This article is part of a series of op-eds by CEO signatories who are part of CEO Action for Diversity & Inclusion, the largest CEO-led business coalition focused on advancing diversity and inclusion in the U.S.
By Dinesh Paliwal, CEO, Harman
I’ve been a lifelong lover of music, so when I was offered the position of CEO at Harman 12 years ago, I jumped at the chance to lead the parent company of renowned audio brands like JBL, Harman Kardon and AKG. These brands have been recognized with multiple Grammys and Academy Awards; and have even earned the trust of music legends like Sir Paul McCartney, who recently told me that the Beatles used Harman’s Studer J37 four-track to record the Sgt. Pepper album in the 1960s at Abbey Road Studios. McCartney has been a loyal Harman fan ever since.
Harman’s ability to foster and retain customers’ trust in our products has helped the company thrive and expand over the decades to include new technology like smart products and connected services. But products and services are just one piece of the reputation equation. A positive reputation is critical to the success of all companies — from other legacy brands to innovative startups looking to make their marks. So, how can board members and other leaders bolster the reputation of their businesses?
A recent Axios Harris Poll study laid out a framework to evaluate an organization’s overall reputation, concluding that, in order to win over modern customers, executives must uphold three primary guideposts: character, affinity and trajectory.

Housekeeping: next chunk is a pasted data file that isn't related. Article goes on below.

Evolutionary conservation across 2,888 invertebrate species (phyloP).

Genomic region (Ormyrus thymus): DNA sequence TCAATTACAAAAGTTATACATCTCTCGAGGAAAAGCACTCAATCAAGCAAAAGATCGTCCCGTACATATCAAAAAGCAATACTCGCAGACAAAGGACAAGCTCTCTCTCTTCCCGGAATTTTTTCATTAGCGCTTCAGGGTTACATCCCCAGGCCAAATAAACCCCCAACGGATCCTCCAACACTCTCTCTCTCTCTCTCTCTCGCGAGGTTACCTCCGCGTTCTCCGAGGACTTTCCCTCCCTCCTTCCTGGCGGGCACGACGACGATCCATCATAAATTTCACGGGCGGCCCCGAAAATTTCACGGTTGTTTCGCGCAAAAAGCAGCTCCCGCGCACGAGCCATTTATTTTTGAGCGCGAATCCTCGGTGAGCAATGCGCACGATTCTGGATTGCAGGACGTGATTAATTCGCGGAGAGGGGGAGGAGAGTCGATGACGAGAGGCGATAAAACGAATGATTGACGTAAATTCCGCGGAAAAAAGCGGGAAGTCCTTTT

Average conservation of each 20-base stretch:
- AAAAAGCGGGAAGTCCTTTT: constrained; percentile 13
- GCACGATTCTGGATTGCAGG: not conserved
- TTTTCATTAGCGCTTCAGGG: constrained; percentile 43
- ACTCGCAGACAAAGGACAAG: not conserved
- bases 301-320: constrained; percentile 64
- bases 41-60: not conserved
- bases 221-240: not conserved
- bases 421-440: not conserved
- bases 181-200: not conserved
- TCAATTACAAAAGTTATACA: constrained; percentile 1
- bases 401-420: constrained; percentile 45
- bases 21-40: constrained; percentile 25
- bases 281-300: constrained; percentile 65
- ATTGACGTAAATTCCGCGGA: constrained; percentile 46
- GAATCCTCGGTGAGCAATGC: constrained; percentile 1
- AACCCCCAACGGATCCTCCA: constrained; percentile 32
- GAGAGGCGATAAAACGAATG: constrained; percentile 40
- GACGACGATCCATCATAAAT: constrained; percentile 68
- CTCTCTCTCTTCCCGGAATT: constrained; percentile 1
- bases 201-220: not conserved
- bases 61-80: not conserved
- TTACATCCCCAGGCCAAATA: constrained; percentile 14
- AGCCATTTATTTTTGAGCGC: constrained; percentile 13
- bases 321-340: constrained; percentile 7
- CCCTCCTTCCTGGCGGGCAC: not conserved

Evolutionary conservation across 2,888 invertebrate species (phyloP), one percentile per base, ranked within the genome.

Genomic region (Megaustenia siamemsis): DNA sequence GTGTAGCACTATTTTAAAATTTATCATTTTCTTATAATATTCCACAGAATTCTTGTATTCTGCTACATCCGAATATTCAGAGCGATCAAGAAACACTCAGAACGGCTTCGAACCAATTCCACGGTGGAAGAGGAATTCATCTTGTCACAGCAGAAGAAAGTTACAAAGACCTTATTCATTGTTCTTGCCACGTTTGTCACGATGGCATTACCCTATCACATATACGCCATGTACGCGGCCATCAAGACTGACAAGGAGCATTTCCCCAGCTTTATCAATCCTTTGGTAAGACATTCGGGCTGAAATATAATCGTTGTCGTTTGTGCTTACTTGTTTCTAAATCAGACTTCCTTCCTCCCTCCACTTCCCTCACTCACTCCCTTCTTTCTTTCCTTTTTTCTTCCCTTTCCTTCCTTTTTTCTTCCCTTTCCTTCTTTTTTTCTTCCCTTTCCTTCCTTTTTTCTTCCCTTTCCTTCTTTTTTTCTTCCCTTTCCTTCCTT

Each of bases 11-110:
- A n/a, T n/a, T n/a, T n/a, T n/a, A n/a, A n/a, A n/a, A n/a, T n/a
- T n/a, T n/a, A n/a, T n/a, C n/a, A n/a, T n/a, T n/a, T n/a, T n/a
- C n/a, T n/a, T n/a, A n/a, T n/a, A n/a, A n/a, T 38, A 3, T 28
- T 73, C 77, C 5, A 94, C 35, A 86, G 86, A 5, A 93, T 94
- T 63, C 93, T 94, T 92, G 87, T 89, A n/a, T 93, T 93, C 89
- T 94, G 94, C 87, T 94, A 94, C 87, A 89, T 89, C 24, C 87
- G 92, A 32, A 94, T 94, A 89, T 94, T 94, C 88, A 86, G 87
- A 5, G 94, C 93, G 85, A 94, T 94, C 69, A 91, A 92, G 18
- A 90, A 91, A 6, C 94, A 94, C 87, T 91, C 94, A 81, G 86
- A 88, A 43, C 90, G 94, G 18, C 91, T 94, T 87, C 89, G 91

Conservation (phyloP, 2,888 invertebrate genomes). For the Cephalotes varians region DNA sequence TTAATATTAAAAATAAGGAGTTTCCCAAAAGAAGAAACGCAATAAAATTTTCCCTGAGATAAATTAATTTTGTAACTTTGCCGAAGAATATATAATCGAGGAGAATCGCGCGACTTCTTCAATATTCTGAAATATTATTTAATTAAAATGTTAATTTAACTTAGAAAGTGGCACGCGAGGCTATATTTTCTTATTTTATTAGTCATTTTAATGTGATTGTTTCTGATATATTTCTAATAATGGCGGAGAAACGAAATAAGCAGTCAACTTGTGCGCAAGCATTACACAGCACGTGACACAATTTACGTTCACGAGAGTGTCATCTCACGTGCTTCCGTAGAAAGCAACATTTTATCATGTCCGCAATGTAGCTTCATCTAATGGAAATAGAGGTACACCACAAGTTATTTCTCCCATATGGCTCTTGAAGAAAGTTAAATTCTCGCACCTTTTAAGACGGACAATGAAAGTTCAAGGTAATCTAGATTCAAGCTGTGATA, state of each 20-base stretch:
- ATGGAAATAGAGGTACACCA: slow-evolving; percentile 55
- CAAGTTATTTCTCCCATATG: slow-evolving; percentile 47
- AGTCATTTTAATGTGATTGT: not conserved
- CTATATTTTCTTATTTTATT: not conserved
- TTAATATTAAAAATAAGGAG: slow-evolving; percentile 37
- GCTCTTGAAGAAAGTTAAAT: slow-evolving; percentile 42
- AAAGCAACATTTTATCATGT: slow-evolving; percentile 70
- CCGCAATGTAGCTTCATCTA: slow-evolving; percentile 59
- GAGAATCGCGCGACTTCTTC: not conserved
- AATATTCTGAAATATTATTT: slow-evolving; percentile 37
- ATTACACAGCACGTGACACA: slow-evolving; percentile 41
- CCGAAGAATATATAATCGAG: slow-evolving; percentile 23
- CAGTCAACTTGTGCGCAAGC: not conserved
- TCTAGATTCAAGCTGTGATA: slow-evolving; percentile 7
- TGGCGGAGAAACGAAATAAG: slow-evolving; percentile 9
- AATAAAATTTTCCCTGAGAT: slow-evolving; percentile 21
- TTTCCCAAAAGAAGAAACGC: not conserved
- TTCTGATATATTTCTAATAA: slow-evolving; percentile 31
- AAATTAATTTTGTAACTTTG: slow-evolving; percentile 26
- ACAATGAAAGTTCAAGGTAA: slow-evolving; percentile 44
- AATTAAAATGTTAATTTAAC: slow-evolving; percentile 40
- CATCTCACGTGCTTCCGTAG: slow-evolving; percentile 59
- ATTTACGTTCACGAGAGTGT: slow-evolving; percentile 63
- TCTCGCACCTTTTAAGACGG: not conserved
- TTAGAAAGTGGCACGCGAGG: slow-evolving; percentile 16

An organization’s character is founded upon its commitment to a strong set of values, including how it approaches citizenship, ethics and culture.
The most effective way to build long-term relationships with stakeholders is to earn their trust. Without this critical ingredient, maintaining a positive reputation among investors, board members, customers, employees and partners is nearly impossible. The 2019 Edelman Trust Barometer even found that employees who have trust in their employer are far more likely to engage in beneﬁcial actions on their behalf.
At Harman, we establish trust through accountability. As outlined in our 2018 Sustainability Report, Values & Velocity, we set ambitious goals, implement organizational incentives and hold team members accountable for the outcomes. Some of the results I’m most proud of include Harman’s unwavering commitment to accelerate female representation at every level of the organization, meeting our aggressive goals to reduce our carbon footprint by 10% in 2018 and bringing youth music education to underserved communities nationwide.
Cultivating a conscientious corporate character and establishing trust are both effective ways executives can improve a company’s reputation, but these strategies can only get a business so far. To build an organization stakeholders can really rally behind, leaders must also communicate a clear vision, deliver growth and continually innovate to develop quality products and services.
Many of the qualities and actions that evoke reputational trust are intertwined. Growth is dependent upon a clearly defined, authentic vision. A positive culture feeds into product innovation. Affinity is driven by good corporate citizenship and ethical practices. Executives and boards must regularly evaluate their company’s character, affinity and trajectory to generate momentum. Only then will they build and sustain a reputation worthy of admiration and emulation.